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Cable Guardrail Questions

Question
State NE
Description Text

The new in-line cable end treatment requires post 3 through 7 to be spaced @ 16'. What is the offset to a fixed object in this area?

 

When we design a long run of guardrail in the past we have used an intermediate anchorage section. Is this still necessary?

 

If so, is there a design for the new in-line intermediate anchorage section?

 

The spacing in front of a 1.5:1 slope requires 4' post spacing. Is it acceptable to have 16' post spacing then 4' spacing?

 

Or, is there a suggested length of transition of 8' post spacing?

 

Have you been able to run a simulation when our slope is 2:1, with a 2% lane and 4% shoulder slopes? I think this will keep the front tire on the slope and not require the 4' post spacing.

Keywords
  • Guardrail
Other Keywords none
Date July 30, 2010


Response
Response

The new in-line cable end treatment requires post 3 through 7 to be spaced @ 16'. What is the offset to a fixed object in this area?

**A 2000P pickup truck was crash tested at the length-of-need of the end terminal at the TL-3 conditions of NCHRP Report No. 350. The vehicle impacted post no. 3 which was 15 ft downstream from the upstream steel anchor post. For this crash test, the working width was reported to be approximately 84 in. when using a 254-ft long installation.

 

**Please note that the target impact angle for this test was 20 degrees, as required by NCHRP Report No. 350. The new MASH guidelines now utilize an impact angle of 25 degrees. With higher impact angles, one would expect higher angle loading and slight increases in anchor movement, thus resulting in greater barrier deflection and working width near the system ends.

 

When we design a long run of guardrail in the past we have used an intermediate anchorage section. Is this still necessary?

**As noted above, the test installation was 254 ft long. For longer test installations than denoted above, dynamic barrier deflections and working widths would be expected to increase.

 

**A prior Pooled Fund R&D program resulted in the successful development, testing, and evaluation of three alternative anchor systems in lieu of the large cast-in-place reinforced concrete anchor blocks. However, the R&D program did not evaluate changes in anchor spacing. As such, we would recommend that NDOR continues to utilize an anchor spacing equal to or smaller than that currently specified, especially since barrier deflections and working widths could be greater with the use of the alternative anchor options.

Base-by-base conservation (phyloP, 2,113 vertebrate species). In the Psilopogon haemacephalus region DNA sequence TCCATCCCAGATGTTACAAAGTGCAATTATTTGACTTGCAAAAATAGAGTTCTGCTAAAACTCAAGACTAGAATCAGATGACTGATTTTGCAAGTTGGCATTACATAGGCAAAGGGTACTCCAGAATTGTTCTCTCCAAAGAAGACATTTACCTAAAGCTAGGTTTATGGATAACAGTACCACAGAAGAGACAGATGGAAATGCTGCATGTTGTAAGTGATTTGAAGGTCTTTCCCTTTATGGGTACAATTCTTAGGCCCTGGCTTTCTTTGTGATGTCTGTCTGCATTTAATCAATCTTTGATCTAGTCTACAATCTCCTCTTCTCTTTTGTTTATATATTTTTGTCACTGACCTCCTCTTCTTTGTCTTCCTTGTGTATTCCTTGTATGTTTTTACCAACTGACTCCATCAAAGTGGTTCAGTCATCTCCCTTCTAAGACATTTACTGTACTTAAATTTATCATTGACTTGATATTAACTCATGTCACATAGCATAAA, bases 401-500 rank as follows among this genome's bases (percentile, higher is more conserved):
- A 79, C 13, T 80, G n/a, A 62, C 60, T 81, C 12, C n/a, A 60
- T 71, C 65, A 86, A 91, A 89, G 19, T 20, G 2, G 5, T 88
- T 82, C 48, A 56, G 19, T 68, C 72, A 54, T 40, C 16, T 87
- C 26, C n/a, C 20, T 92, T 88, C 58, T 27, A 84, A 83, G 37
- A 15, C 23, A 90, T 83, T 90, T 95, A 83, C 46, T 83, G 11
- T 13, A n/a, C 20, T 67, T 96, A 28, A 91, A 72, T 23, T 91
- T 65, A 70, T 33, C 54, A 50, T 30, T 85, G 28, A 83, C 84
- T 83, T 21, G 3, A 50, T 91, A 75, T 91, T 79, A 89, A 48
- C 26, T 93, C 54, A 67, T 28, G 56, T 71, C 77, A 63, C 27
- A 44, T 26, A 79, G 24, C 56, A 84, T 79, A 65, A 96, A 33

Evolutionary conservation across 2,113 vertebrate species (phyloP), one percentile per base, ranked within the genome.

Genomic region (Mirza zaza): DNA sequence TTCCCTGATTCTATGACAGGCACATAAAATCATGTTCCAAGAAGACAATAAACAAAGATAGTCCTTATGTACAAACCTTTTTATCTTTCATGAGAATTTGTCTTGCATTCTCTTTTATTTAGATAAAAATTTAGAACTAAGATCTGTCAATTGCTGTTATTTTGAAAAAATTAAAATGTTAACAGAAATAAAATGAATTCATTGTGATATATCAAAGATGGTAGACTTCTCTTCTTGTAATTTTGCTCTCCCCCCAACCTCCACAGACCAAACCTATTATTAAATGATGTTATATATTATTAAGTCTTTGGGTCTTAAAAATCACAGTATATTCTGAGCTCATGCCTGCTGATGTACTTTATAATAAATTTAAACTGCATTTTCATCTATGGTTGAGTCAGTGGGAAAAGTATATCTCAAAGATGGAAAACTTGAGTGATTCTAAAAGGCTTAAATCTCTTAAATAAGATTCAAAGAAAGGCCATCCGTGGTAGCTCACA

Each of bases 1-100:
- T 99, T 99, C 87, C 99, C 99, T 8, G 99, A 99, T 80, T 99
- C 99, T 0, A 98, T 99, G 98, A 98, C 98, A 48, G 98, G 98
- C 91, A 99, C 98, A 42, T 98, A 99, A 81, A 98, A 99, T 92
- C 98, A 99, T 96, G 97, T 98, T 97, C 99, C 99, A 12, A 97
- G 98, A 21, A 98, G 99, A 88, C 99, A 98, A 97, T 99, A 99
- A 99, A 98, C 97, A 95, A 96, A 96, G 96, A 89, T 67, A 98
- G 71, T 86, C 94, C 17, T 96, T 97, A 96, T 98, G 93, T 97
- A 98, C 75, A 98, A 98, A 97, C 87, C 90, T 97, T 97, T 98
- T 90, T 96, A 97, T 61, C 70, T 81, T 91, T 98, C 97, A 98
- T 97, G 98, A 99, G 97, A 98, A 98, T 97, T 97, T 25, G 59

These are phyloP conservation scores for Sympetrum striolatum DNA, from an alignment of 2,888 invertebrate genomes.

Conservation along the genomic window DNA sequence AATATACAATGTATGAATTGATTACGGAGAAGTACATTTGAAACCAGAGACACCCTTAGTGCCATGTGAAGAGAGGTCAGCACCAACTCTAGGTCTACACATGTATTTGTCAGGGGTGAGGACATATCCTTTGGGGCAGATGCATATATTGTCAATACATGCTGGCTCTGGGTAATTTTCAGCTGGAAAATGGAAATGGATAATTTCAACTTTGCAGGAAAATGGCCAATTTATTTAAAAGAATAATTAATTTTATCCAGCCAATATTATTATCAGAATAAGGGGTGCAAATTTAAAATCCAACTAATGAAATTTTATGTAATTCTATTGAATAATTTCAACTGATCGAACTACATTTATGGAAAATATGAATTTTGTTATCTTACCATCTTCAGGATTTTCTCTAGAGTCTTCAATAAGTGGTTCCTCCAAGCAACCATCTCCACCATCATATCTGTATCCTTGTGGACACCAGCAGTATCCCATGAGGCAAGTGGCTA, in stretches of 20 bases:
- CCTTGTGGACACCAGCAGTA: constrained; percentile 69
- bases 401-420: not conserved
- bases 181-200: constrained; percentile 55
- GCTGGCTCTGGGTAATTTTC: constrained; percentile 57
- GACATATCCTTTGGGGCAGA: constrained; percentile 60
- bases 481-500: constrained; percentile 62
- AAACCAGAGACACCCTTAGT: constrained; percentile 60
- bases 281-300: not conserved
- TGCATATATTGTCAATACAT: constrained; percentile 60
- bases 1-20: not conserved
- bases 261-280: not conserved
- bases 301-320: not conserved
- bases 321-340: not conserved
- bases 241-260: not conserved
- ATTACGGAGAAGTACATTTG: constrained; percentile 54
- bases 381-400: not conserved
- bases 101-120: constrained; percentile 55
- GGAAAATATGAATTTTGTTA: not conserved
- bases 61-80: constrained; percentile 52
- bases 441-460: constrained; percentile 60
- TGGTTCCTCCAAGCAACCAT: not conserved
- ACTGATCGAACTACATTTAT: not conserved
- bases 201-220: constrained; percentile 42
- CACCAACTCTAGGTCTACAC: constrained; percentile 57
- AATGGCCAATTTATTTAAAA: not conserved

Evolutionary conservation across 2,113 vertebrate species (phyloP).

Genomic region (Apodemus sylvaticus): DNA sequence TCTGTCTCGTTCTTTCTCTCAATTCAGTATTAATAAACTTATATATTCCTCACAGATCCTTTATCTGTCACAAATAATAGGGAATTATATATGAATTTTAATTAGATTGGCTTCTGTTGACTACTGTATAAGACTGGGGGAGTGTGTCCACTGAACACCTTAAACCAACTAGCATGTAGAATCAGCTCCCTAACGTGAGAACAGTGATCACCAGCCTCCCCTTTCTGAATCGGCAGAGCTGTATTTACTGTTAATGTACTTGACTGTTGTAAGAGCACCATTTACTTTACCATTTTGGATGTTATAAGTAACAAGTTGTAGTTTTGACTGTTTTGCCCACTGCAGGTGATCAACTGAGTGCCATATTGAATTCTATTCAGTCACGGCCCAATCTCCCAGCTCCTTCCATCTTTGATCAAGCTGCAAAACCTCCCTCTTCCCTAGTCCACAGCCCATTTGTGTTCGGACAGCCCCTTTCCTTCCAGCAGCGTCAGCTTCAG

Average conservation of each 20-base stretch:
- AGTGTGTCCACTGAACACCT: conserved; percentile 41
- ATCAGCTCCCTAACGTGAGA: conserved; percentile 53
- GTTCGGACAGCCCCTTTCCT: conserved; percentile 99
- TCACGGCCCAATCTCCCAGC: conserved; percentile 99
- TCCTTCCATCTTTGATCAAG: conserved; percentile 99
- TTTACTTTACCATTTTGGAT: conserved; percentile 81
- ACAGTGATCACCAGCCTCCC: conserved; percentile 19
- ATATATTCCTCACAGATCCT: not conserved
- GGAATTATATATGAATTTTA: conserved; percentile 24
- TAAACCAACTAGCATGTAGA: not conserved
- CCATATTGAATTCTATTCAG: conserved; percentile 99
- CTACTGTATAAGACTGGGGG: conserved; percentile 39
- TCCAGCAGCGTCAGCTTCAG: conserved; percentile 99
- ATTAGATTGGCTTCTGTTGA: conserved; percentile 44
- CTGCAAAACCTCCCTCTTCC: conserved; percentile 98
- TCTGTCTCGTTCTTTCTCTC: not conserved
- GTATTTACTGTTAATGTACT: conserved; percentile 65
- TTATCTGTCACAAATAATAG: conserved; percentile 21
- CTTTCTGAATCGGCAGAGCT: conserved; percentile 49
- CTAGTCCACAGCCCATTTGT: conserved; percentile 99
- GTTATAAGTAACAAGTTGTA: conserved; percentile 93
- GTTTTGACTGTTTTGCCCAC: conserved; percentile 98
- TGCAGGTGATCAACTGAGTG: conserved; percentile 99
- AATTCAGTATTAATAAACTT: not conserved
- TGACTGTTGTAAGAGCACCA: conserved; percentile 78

If so, is there a design for the new in-line intermediate anchorage section?

**The alternative anchor options were developed for terminating and anchoring the ends of the three cables. I am unclear as to the difference between end anchor hardware and the anchor hardware used at intermediate anchor sections. Please forward those details to us for review as I am unaware of prior crash tests performed to evaluate the safety performance of the overlapped cables with two intermediate anchor sections crossed in opposite directions.

 

The spacing in front of a 1.5:1 slope requires 4' post spacing. Is it acceptable to have 16' post spacing then 4' spacing?

**The SdDOT three-cable guardrail to W-beam transition utilizes a cable barrier with 16-ft post spacing that transitions into a cable barrier with 4-ft post spacing in advance of the BCT W-beam terminal. No intermediate post spacing was integrated into this original SdDOT design. More than 60 ft of cable barrier with 4-ft spaced posts was used to prevent pocketing near the BCT end. No testing was performed upstream of the 4-ft post spacing design. However, I do not believe that the reduction in post spacing would create a significant pocketing concern for large vehicles or penetration concern for small cars when used in combination with the standard cable hook bolt.

 

**For the three-cable barrier with 4-ft post spacing in front of a 1.5:1 fill slope, MwRSF performed a 2000P crash test according to the TL-3 conditions of NCHRP 350. An 820C small car test was not performed nor deemed necessary by the MwRSF team. The successful 2000P crash test resulted in nearly 125 in. of dynamic deflection when placed 4 ft from the slope break point, thus resulting in the vehicle extending nearly 6 ft off of the slope. The vehicle's lateral extension off of the slope further accentuated the barrier deflections observed in the 2000P test.

 

**TTI crash tested a 3-cable barrier on level terrain with a 16-ft post spacing at TL-3 of NCHRP 350. This testing resulted in 3.4 m (134 in.) of dynamic deflection, which was slightly larger than the deflection observed above in the ditch. Since it is uncertain where the 4-ft post spacing will end w.r.t. the ditch start/finish, it would be reasonable to expect the 4-ft spacing to overlap regions of level terrain. When the 4-ft post spacing is installed on level terrain, dynamic deflections would likely be reduced below 125 in.

 

**Although it would not be deemed necessary at this time, one may consider the use of 4 or 5 spans with posts spaced on 8 ft centers prior to reaching the 16-ft post spacing region.

 

Or, is there a suggested length of transition of 8' post spacing?

**See comments noted above.

 

Have you been able to run a simulation when our slope is 2:1, with a 2% lane and 4% shoulder slopes? I think this will keep the front tire on the slope and not require the 4' post spacing.

 

**No work on this project has been performed. This work was included in a Pooled Fund study that was not funded in the Year 21 final program. I will copy this request to John Reid and Bob Bielenberg to determine what level of effort would be required to conduct this specific request.

Date August 25, 2010


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